We reviewed ADATA’s XPG Cruiser PC case. How was it? Check out our review below to see if the XPG Cruiser is right for you.
The XPG Cruiser is part of a series of Super mid tower cases by ADATA. The aim of this class of gaming cases is to give you a mid-sized profile without compromising on the interior. Combined with a stylish minimalistic design, this case is offers everything a modern gamer needs to build a rig that looks awesome and provides plenty of space to hold high-end components.
ADATA XPG Cruiser Tech Specs
The XPG Cruiser has the following specifications:
|Steel, plastic, and tempered glass
|7 Horizontal / 2 Vertical
|2x Internal 3.5″ / 2x Internal 2.5″
|Mini-ITX, Micro-ATX, ATX, E-ATX, CEB, and EEB
|493mm x 234mm x 466mm
|3x 120mm or 140mm (3x XPG Vento 120mm ARGB fans pre-installed)
|1x 120mm or 140mm
|2x 120mm or 140mm
|280mm / 360mm
|120mm / 140mm
|240mm / 280mm
|1x USB-C, 2x USB 3.0, & 1x Audio combo jack
|Built-in ARGB controller
What’s in the Box?
Looking at the XPG Cruiser’s unimpressive cardboard box doesn’t do it any justice. However, the case inside makes the whole unboxing experience; a bland packaging that hides a nice surprise inside.
The Cruiser is protected by two standard styrofoam holders, keeping the precious content in place. After opening up the box and taking the case out, you’ll find snugged inside the power supply bay a small box. Within it are some zip ties, which is a nice touch for cable management, a few screws for securing your motherboard and other components, a quick start guide, and a sheet of stickers.
When it comes to outward appearance, the XPG Cruiser has one mission, to impress without overwhelming. Indeed, its minimalistic design has just enough edges and accents to make it more than a bland white box.
The 4mm tempered glass left panel is a standard with most gaming cases these days so we’re not surprised it’s available on the Cruiser as well. What’s not as common is the front glass panel, again at 4mm. The combination of having the fans in full view and the asymmetrical aluminum strip adds the gamer vibe that takes the case to the next level.
An added surprise of the front panel is its mounting system. Most cases will rely on plastic clips to hold it in place. However, the XPG Cruiser goes above and beyond by using a special mounting mechanism, secured by two screws. This ensures the front panel will hold in place even after repeated cleaning sessions.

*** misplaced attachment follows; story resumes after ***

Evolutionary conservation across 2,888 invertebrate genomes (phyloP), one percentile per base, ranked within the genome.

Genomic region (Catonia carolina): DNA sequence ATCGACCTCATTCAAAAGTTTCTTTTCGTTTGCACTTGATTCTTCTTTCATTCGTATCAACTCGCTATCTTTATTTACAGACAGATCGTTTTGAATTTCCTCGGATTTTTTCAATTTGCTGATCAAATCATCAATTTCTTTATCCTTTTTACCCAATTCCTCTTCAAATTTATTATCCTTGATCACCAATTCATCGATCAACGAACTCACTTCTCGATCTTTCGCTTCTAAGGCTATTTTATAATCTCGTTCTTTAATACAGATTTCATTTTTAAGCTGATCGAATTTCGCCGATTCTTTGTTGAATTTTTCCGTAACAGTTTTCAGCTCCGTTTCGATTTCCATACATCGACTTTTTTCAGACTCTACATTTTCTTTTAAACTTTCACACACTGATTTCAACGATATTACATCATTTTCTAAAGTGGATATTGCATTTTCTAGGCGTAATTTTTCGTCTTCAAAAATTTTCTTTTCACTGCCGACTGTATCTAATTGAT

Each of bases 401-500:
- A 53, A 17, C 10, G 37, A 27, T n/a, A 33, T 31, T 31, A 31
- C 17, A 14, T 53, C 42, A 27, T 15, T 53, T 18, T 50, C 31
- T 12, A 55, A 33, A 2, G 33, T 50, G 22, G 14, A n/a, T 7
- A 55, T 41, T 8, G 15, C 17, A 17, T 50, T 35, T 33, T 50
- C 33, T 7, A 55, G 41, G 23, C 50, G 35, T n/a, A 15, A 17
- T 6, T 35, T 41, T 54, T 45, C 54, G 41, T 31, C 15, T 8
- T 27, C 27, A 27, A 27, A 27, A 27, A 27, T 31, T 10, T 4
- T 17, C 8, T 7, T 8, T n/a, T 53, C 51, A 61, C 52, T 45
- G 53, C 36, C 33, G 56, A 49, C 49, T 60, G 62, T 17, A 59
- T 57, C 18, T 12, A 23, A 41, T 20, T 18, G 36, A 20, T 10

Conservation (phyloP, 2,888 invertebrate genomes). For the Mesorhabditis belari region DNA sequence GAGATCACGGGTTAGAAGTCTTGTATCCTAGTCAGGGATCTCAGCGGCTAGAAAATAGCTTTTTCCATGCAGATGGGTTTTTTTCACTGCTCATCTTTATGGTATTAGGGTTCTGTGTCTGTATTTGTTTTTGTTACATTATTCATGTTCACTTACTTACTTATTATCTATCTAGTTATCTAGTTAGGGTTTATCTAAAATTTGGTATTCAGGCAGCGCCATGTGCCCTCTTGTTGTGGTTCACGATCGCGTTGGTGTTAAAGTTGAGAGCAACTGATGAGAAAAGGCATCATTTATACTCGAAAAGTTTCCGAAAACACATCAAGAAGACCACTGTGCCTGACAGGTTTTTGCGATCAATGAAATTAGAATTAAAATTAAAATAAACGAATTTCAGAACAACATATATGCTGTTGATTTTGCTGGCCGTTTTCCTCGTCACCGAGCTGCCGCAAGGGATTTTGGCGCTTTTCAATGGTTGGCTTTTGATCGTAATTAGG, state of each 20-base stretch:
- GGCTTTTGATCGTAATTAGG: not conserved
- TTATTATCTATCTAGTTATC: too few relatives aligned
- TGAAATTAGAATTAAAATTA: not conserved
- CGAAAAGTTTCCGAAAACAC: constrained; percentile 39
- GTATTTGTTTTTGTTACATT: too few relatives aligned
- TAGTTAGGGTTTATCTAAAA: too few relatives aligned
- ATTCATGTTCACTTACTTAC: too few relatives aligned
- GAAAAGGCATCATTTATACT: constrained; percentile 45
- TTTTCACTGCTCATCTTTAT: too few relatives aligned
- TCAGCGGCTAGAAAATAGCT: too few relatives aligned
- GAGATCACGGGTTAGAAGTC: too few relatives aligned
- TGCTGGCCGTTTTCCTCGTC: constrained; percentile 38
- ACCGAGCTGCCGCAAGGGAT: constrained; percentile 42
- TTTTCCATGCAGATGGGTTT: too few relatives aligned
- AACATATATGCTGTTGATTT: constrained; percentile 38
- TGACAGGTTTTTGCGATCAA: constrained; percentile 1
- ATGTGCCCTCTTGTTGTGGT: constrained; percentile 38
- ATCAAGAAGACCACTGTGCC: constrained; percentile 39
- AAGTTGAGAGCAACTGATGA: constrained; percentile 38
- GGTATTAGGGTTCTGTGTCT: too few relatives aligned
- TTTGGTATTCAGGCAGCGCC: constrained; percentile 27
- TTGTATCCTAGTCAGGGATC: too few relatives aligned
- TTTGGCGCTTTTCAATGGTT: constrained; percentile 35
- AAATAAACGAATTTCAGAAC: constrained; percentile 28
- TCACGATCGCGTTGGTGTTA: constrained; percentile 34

Over at the top, we have a full suite of I/O ports. Apart from your standard power and reset buttons, ADATA has included the added touch of an ARGB button to toggle your LED light show on and off. Over to the left, you get a pair of UBS 3.0 ports and a single USB-C port. Naturally, you also get a combo headphone jack that’ll handle both your audio input and output. The top of the Cruiser also features a removable mesh cover. It’s held in place by a magnetic strip for easy cleaning and snapping back into place.
The rest of the case feels pretty standard in terms of features. There’s a fair number of meshes and grills to help support continued and efficient ventilation of all components that easily get hot. You’ll also find there’s a fair number of screw holes for mounting fans and radiators of varying sizes.
Where the XPG Cruiser impresses the most is its interior. Opening the tempered glass panel via its easy release screws reveals a spacious chamber that’s begging to be challenged for fitting. It dares to defy expectations by having enough mounting space for even an E-ATX motherboard. And, don’t think that comes at the cost of cable management…
The 4 grommet openings enable you to route cables from the case’s right side regardless of the size of your mobo. There’s also another such opening on the bottom, allowing you even more options to route cables from your PSU and hard drives.